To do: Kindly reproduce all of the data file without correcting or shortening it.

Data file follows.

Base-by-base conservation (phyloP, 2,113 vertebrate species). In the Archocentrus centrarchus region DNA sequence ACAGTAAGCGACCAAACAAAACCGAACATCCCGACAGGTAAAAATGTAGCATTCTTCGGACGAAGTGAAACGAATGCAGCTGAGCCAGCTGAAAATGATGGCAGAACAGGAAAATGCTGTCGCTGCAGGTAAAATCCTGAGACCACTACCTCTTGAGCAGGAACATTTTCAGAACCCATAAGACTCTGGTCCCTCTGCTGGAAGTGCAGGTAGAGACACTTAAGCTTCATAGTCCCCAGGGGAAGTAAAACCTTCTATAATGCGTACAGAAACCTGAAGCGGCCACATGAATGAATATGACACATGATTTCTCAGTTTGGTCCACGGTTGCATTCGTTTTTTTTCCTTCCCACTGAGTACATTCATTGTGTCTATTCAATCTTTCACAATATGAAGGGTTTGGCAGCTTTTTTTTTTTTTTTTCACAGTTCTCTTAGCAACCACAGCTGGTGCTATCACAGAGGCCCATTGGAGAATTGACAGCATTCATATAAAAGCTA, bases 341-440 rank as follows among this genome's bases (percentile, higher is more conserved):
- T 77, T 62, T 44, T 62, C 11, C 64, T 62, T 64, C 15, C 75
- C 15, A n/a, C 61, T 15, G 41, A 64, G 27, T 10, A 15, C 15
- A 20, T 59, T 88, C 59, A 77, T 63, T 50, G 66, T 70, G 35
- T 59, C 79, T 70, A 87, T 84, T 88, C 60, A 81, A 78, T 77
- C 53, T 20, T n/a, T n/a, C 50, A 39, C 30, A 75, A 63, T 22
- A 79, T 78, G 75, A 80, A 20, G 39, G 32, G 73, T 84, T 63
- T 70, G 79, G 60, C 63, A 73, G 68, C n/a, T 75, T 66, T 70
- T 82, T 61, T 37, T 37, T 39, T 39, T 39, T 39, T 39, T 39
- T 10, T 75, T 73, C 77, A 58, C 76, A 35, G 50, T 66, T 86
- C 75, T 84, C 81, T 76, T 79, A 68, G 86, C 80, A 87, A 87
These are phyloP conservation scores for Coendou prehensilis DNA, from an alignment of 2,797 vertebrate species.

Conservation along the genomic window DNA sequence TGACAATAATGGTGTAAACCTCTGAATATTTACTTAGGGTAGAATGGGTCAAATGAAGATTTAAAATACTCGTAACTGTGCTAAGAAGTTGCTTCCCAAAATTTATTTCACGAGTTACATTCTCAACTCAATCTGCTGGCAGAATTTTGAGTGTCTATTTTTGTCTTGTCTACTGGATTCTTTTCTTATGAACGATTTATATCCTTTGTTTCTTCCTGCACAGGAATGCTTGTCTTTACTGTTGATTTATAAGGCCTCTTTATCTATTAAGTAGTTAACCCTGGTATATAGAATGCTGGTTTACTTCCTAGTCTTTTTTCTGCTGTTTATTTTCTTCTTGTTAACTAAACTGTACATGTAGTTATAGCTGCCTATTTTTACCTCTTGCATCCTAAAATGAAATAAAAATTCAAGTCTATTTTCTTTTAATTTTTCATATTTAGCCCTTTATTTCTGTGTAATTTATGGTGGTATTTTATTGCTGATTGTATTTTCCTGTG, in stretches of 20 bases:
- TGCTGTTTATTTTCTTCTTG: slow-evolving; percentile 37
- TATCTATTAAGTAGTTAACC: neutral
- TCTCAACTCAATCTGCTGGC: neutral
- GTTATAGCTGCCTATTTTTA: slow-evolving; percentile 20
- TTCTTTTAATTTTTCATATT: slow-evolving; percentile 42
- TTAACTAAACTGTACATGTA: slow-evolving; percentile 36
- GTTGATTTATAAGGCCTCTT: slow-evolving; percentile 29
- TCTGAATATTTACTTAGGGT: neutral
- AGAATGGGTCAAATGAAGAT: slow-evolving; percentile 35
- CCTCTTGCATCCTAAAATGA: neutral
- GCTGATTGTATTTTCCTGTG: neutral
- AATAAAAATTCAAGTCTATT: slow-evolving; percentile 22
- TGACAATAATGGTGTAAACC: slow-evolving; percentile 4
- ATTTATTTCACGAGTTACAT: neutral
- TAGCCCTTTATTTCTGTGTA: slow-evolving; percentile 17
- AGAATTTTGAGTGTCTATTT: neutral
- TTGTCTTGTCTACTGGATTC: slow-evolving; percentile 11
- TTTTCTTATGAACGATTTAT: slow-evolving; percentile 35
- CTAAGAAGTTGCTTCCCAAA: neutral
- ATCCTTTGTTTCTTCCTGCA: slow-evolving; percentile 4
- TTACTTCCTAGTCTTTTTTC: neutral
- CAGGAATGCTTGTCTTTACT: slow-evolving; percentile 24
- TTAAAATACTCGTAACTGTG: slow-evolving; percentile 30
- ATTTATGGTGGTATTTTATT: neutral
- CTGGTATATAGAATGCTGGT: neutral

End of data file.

Base-by-base conservation (phyloP, 2,113 vertebrate species). In the Archocentrus centrarchus region DNA sequence ACAGTAAGCGACCAAACAAAACCGAACATCCCGACAGGTAAAAATGTAGCATTCTTCGGACGAAGTGAAACGAATGCAGCTGAGCCAGCTGAAAATGATGGCAGAACAGGAAAATGCTGTCGCTGCAGGTAAAATCCTGAGACCACTACCTCTTGAGCAGGAACATTTTCAGAACCCATAAGACTCTGGTCCCTCTGCTGGAAGTGCAGGTAGAGACACTTAAGCTTCATAGTCCCCAGGGGAAGTAAAACCTTCTATAATGCGTACAGAAACCTGAAGCGGCCACATGAATGAATATGACACATGATTTCTCAGTTTGGTCCACGGTTGCATTCGTTTTTTTTCCTTCCCACTGAGTACATTCATTGTGTCTATTCAATCTTTCACAATATGAAGGGTTTGGCAGCTTTTTTTTTTTTTTTTCACAGTTCTCTTAGCAACCACAGCTGGTGCTATCACAGAGGCCCATTGGAGAATTGACAGCATTCATATAAAAGCTA, bases 341-440 rank as follows among this genome's bases (percentile, higher is more conserved):
- T 77, T 62, T 44, T 62, C 11, C 64, T 62, T 64, C 15, C 75
- C 15, A n/a, C 61, T 15, G 41, A 64, G 27, T 10, A 15, C 15
- A 20, T 59, T 88, C 59, A 77, T 63, T 50, G 66, T 70, G 35
- T 59, C 79, T 70, A 87, T 84, T 88, C 60, A 81, A 78, T 77
- C 53, T 20, T n/a, T n/a, C 50, A 39, C 30, A 75, A 63, T 22
- A 79, T 78, G 75, A 80, A 20, G 39, G 32, G 73, T 84, T 63
- T 70, G 79, G 60, C 63, A 73, G 68, C n/a, T 75, T 66, T 70
- T 82, T 61, T 37, T 37, T 39, T 39, T 39, T 39, T 39, T 39
- T 10, T 75, T 73, C 77, A 58, C 76, A 35, G 50, T 66, T 86
- C 75, T 84, C 81, T 76, T 79, A 68, G 86, C 80, A 87, A 87
These are phyloP conservation scores for Coendou prehensilis DNA, from an alignment of 2,797 vertebrate species.

Conservation along the genomic window DNA sequence TGACAATAATGGTGTAAACCTCTGAATATTTACTTAGGGTAGAATGGGTCAAATGAAGATTTAAAATACTCGTAACTGTGCTAAGAAGTTGCTTCCCAAAATTTATTTCACGAGTTACATTCTCAACTCAATCTGCTGGCAGAATTTTGAGTGTCTATTTTTGTCTTGTCTACTGGATTCTTTTCTTATGAACGATTTATATCCTTTGTTTCTTCCTGCACAGGAATGCTTGTCTTTACTGTTGATTTATAAGGCCTCTTTATCTATTAAGTAGTTAACCCTGGTATATAGAATGCTGGTTTACTTCCTAGTCTTTTTTCTGCTGTTTATTTTCTTCTTGTTAACTAAACTGTACATGTAGTTATAGCTGCCTATTTTTACCTCTTGCATCCTAAAATGAAATAAAAATTCAAGTCTATTTTCTTTTAATTTTTCATATTTAGCCCTTTATTTCTGTGTAATTTATGGTGGTATTTTATTGCTGATTGTATTTTCCTGTG, in stretches of 20 bases:
- TGCTGTTTATTTTCTTCTTG: slow-evolving; percentile 37
- TATCTATTAAGTAGTTAACC: neutral
- TCTCAACTCAATCTGCTGGC: neutral
- GTTATAGCTGCCTATTTTTA: slow-evolving; percentile 20
- TTCTTTTAATTTTTCATATT: slow-evolving; percentile 42
- TTAACTAAACTGTACATGTA: slow-evolving; percentile 36
- GTTGATTTATAAGGCCTCTT: slow-evolving; percentile 29
- TCTGAATATTTACTTAGGGT: neutral
- AGAATGGGTCAAATGAAGAT: slow-evolving; percentile 35
- CCTCTTGCATCCTAAAATGA: neutral
- GCTGATTGTATTTTCCTGTG: neutral
- AATAAAAATTCAAGTCTATT: slow-evolving; percentile 22
- TGACAATAATGGTGTAAACC: slow-evolving; percentile 4
- ATTTATTTCACGAGTTACAT: neutral
- TAGCCCTTTATTTCTGTGTA: slow-evolving; percentile 17
- AGAATTTTGAGTGTCTATTT: neutral
- TTGTCTTGTCTACTGGATTC: slow-evolving; percentile 11
- TTTTCTTATGAACGATTTAT: slow-evolving; percentile 35
- CTAAGAAGTTGCTTCCCAAA: neutral
- ATCCTTTGTTTCTTCCTGCA: slow-evolving; percentile 4
- TTACTTCCTAGTCTTTTTTC: neutral
- CAGGAATGCTTGTCTTTACT: slow-evolving; percentile 24
- TTAAAATACTCGTAACTGTG: slow-evolving; percentile 30
- ATTTATGGTGGTATTTTATT: neutral
- CTGGTATATAGAATGCTGGT: neutral